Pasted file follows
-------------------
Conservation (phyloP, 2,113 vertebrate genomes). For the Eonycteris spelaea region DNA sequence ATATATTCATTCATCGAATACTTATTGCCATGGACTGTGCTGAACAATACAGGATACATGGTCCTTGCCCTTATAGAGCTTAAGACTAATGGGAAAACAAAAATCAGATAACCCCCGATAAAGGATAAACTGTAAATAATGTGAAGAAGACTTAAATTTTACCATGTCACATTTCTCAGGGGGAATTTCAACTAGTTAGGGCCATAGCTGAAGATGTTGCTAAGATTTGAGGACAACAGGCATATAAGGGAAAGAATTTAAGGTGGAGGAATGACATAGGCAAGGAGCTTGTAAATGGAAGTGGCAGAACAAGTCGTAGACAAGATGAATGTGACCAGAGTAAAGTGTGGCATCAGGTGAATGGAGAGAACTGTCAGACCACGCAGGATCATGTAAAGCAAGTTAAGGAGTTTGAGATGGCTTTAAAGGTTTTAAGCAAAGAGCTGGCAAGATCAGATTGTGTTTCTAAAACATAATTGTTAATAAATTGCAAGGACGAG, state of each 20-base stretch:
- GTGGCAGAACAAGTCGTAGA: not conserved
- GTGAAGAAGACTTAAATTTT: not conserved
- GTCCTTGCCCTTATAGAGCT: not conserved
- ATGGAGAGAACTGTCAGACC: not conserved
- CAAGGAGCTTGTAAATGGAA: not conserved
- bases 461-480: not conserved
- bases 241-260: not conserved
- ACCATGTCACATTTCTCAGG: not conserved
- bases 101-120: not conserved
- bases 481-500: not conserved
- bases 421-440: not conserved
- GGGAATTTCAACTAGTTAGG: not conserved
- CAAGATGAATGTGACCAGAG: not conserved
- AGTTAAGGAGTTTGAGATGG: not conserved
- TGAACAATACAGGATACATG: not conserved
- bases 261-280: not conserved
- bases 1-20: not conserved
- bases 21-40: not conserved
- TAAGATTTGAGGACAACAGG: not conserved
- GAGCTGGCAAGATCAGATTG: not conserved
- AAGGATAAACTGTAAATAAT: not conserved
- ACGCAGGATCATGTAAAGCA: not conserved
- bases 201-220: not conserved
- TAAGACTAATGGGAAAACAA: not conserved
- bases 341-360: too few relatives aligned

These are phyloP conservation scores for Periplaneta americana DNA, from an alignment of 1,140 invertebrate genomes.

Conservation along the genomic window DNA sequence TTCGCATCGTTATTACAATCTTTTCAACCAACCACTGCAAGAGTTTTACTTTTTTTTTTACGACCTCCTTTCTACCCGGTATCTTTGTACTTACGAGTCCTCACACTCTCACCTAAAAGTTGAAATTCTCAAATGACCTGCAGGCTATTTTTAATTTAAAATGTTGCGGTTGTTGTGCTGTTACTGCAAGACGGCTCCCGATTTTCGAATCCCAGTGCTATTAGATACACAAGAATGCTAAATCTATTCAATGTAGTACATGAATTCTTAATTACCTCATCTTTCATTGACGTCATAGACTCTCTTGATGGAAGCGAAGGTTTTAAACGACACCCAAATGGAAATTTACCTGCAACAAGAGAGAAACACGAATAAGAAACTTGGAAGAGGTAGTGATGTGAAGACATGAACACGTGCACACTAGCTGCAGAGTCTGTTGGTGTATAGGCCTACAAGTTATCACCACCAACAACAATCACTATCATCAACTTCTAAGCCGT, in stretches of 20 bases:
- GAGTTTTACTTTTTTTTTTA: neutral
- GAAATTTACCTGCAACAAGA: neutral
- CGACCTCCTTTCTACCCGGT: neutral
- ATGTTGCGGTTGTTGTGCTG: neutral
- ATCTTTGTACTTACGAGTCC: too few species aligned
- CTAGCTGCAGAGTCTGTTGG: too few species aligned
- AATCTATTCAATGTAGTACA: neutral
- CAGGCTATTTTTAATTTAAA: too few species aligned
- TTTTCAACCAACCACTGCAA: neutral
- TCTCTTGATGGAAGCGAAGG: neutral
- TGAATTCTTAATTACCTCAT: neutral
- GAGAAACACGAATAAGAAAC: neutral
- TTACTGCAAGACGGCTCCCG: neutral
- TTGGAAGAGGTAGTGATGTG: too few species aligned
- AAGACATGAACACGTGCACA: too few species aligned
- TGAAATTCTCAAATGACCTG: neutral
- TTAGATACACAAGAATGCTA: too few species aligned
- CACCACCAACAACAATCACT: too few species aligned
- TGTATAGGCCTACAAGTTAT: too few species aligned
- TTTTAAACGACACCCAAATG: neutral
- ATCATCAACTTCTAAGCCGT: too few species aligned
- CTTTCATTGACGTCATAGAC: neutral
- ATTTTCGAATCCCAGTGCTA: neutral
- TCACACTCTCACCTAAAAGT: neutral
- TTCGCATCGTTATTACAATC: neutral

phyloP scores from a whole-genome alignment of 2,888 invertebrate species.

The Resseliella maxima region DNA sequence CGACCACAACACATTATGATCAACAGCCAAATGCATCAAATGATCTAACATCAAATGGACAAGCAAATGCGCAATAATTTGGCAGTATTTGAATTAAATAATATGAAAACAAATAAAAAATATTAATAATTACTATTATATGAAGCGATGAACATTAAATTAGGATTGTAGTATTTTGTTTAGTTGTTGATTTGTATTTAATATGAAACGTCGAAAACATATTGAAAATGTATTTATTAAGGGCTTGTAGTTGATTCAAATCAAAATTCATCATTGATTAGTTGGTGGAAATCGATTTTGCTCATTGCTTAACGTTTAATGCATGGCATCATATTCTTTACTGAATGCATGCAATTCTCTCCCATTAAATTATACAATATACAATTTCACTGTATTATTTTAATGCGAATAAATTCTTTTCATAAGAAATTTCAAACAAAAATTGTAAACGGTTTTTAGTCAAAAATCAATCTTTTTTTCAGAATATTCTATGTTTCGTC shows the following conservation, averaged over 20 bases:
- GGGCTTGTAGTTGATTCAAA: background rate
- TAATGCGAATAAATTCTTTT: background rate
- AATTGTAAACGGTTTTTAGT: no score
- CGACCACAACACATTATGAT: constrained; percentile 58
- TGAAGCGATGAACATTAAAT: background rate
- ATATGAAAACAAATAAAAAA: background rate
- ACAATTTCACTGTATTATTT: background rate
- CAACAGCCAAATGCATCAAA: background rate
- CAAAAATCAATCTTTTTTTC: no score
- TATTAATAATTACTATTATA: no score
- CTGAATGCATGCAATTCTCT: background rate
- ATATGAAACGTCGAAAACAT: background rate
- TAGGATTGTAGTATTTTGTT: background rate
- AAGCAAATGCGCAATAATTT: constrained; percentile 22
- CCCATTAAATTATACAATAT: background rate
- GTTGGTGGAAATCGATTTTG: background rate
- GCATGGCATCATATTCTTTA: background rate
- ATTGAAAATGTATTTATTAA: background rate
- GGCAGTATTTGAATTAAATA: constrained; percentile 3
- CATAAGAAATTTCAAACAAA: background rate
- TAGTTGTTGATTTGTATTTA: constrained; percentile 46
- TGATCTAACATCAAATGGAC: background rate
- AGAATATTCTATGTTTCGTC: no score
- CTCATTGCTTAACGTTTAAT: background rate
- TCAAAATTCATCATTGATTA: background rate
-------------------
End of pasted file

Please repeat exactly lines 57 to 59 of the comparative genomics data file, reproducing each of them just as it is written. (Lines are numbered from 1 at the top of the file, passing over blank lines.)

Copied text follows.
- TAATGCGAATAAATTCTTTT: background rate
- AATTGTAAACGGTTTTTAGT: no score
- CGACCACAACACATTATGAT: constrained; percentile 58